Parts of Bradford have among the worst rates of educational under- achievement found in the country, leading to one MP calling for parents’ qualifications to be considered when looking at which pupils need the most support.

A survey by the University and College Union (UCU) has found that 15 of the 22 West Yorkshire parliamentary constituencies have more residents without any qualifications than the British average, which stands at 10.7 per cent.

The hotspots for educational under-achievement in the region include Bradford East, which has more than one in five residents aged 16 to 64 without any academic qualifications.

It ranks sixth worst out of 632 constituencies in England, Scotland and Wales for its proportion of adults without qualifications at 23.7 per cent, closely followed by Bradford West at 18.2 per cent, Bradford South at 16.8 per cent and Keighley at 10.9 per cent.

In contrast, the figure in Shipley was below the national average at nine per cent.

Bradford East MP David Ward, fresh from a trip to Holland with the Education Select Committee to see how Early Years education is conducted there, said that elsewhere there is more focus on the educational attainments of parents, rather than income which is the factor used in the UK, when assessing whether students needed more help.

“It is a problem,” he said.

“Some of the problems we have are families on low incomes and high levels of deprivation exist.

“Add to that the low level of qualifications of the parents and you have double the problem. There are still a lot of new arrivals from the continent with low educational qualifications and, in some cases, no educational background. That is bound to have an effect on their own children’s education.

“It just shows the importance of providing additional support.”

UCU ranked the parliamentary constituencies in England, Scotland and Wales, according to the percentage of working-age people (16 to 64 years old) who have no academic qualifications. The analysis coincides with the start of a new campaign to promote the knowledge economy and its contribution to the country.

UCU regional official Mark Oley said: “This survey shows us that educational under-achievement is widespread across West Yorkshire, with parts of Bradford and Huddersfield having some of the highest numbers of people without qualifications in Britain.

“We know it is the knowledge economy that will drive economic growth, enhance social mobility and enable our country to compete globally. Yet politicians all too often seem to see cutting off access for young and old to educational opportunities as an easy target. Given the opportunity, everyone can benefit from education.”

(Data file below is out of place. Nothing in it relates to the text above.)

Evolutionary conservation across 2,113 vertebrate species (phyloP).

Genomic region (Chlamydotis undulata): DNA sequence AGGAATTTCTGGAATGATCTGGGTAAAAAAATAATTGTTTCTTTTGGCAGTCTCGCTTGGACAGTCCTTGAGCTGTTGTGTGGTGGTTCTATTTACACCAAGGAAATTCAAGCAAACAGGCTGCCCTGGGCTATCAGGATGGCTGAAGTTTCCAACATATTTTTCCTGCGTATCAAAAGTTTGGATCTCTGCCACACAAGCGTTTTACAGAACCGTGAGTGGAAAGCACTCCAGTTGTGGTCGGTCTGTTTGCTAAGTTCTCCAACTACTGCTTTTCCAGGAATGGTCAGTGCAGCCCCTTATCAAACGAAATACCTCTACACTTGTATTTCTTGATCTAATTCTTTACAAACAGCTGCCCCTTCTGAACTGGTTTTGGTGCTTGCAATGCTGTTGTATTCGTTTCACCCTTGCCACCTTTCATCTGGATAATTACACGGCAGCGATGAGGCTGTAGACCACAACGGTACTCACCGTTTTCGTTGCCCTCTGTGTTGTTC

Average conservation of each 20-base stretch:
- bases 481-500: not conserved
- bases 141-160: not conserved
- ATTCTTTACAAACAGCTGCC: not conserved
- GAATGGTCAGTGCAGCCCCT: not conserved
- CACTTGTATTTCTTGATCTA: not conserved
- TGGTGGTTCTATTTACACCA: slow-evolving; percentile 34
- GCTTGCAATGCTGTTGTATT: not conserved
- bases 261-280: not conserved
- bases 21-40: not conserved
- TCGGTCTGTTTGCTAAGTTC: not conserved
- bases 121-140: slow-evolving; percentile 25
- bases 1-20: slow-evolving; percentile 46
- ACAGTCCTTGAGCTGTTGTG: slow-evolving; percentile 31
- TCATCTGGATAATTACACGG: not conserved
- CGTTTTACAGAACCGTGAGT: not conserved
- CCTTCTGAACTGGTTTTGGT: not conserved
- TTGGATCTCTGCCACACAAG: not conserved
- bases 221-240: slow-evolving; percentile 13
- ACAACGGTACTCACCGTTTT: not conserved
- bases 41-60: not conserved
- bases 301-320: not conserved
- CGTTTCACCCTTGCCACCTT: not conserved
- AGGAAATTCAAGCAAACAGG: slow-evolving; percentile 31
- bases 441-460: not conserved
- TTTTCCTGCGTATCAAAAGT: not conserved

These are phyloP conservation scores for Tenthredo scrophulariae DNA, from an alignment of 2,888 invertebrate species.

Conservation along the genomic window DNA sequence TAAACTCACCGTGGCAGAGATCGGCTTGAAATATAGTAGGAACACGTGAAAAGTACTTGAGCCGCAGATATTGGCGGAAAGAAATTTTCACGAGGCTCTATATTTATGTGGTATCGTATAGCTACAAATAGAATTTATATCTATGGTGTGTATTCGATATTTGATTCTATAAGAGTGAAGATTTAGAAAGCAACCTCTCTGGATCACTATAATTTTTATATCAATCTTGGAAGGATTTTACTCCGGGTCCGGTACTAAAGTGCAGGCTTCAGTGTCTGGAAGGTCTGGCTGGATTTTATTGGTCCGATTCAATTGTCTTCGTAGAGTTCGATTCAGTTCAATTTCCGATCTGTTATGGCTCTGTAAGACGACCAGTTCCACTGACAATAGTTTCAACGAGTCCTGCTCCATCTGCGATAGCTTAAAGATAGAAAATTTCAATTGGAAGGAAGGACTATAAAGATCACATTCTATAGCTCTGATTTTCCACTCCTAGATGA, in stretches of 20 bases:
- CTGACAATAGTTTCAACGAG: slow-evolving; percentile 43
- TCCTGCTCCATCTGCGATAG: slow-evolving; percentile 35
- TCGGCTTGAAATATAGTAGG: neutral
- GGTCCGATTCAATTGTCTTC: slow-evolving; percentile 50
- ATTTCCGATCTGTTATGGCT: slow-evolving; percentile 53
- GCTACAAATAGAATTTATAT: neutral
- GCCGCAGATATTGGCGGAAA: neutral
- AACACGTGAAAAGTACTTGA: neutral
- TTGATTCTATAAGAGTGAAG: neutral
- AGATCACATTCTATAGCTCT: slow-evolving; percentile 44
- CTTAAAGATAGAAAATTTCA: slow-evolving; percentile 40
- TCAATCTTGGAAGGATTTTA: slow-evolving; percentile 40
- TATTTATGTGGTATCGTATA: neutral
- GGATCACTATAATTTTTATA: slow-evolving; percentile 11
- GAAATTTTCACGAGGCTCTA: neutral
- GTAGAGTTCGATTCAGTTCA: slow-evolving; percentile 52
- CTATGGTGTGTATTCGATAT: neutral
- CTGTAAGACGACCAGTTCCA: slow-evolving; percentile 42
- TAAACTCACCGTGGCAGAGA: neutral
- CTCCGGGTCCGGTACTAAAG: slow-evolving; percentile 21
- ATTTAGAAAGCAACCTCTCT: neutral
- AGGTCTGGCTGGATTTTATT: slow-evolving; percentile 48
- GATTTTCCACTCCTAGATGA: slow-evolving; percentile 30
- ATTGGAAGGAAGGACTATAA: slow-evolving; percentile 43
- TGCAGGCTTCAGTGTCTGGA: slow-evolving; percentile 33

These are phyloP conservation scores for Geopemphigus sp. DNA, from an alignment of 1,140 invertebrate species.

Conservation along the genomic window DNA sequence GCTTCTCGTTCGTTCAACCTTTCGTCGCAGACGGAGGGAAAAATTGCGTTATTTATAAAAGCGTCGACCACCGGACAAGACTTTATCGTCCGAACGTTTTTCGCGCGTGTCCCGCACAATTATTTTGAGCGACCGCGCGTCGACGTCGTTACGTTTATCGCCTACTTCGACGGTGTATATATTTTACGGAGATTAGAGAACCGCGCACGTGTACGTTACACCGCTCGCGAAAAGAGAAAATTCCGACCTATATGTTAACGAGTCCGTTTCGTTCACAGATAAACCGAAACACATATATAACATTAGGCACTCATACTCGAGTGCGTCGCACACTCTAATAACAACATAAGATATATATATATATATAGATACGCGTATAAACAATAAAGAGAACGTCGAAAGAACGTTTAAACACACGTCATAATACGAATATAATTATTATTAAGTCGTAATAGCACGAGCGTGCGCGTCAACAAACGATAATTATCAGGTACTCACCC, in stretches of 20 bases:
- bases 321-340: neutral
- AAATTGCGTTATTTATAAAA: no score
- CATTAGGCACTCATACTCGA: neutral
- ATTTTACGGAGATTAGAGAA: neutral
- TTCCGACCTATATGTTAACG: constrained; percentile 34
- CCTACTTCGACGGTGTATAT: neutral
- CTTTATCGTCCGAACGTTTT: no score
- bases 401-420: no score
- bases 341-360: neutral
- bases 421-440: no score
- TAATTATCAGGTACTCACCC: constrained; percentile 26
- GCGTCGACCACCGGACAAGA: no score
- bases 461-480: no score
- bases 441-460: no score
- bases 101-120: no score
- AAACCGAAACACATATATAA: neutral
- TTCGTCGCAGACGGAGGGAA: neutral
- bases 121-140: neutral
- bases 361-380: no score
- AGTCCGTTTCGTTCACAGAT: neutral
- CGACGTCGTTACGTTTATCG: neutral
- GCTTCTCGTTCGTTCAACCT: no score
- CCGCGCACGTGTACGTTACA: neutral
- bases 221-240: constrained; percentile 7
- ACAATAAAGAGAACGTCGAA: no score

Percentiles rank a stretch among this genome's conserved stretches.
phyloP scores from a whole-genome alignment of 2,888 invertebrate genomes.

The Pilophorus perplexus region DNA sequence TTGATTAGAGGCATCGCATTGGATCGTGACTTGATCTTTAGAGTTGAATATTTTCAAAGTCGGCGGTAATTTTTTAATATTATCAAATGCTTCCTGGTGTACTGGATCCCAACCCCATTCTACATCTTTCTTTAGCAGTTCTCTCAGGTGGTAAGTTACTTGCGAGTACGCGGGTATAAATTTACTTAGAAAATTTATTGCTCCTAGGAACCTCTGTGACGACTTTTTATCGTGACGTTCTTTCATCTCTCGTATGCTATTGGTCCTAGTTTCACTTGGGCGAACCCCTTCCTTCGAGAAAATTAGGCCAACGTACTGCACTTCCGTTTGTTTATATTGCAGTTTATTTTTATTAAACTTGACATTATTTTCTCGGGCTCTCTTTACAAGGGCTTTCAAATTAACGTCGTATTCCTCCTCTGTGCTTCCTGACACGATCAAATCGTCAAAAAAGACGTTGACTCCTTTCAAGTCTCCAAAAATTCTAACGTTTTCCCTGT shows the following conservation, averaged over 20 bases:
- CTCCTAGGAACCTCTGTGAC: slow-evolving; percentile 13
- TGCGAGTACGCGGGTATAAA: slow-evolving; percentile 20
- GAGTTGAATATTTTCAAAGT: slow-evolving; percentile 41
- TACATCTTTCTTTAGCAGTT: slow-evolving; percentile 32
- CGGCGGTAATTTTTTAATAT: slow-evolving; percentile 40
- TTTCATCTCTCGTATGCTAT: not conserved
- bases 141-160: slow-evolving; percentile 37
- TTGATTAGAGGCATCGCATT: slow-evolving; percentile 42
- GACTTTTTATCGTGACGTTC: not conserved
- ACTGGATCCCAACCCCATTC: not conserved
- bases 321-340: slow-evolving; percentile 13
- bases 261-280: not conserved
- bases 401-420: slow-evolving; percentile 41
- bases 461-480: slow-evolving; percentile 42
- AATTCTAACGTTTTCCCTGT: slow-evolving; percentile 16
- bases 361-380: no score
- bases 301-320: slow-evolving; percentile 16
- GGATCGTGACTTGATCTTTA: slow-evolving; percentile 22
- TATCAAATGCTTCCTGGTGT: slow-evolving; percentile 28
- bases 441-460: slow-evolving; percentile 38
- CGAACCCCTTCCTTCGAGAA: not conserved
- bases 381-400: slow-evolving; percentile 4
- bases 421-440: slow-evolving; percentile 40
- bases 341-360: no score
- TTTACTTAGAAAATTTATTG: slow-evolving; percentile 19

Bradford South MP Gerry Sutcliffe (Lab) said: “We need to all work together to improve this situation.

“When I speak to teachers they see children with low aspirations and people have the feeling they can’t do well.

“We need to help parents with children’s centres and primary schools and hopefully things will get better.”

Shipley Conservative MP Philip Davies said: “We need an education system which allows people from anywhere to succeed and I believe that the reforms the Government are making will help, but believe ultimately we need a return to selection and the assisted places scheme in order to ensure that children from the poorest backgrounds can access the best schools.”

Keighley Conservative MP Kris Hopkins said that addressing educational attainment was the most important issue the Government faced and it was certainly concerning that levels across Bradford district are rated so poorly, according to the analysis.

He said: “I note that these figures relate back to 2011 and tangible progress has certainly been made since then. However, the pace of improvement must quicken if we are to give our young people the best possible chance to succeed.”

George Galloway, Respect MP for Bradford West, said: “Sadly these figures just reiterate what I have been saying from before I was elected, that the standard of education in this part of the world is appalling. There is a crisis in education which no one will admit to because they are part of the problem rather than the solution.

“We need a full-blown and independent inquiry into why the education authorities are failing students and parents. I am fed up with the old excuses I want action.”